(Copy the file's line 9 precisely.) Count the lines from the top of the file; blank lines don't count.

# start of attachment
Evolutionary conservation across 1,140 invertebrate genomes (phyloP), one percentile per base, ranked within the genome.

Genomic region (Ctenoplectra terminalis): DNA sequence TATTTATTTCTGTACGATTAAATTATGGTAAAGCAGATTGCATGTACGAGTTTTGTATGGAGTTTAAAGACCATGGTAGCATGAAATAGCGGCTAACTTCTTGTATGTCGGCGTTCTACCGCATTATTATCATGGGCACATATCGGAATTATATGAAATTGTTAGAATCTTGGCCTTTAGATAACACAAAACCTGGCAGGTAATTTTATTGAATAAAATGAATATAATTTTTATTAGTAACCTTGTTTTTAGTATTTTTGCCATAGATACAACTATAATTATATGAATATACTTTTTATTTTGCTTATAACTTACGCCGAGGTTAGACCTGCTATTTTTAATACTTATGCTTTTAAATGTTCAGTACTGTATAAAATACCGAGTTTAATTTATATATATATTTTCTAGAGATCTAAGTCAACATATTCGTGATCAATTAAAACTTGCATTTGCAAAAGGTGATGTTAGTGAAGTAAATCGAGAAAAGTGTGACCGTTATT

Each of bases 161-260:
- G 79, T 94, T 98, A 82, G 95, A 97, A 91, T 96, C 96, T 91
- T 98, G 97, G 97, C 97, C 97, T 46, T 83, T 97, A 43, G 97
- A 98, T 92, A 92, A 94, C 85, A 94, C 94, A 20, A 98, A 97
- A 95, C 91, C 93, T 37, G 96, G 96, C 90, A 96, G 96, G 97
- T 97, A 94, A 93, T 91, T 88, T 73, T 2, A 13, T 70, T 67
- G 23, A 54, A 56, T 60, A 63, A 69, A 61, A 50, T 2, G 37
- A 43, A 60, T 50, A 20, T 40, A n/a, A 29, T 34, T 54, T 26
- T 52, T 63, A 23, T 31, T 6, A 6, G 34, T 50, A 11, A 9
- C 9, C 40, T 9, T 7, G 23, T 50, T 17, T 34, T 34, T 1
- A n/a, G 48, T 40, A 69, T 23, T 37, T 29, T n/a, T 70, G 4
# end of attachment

- G 23, A 54, A 56, T 60, A 63, A 69, A 61, A 50, T 2, G 37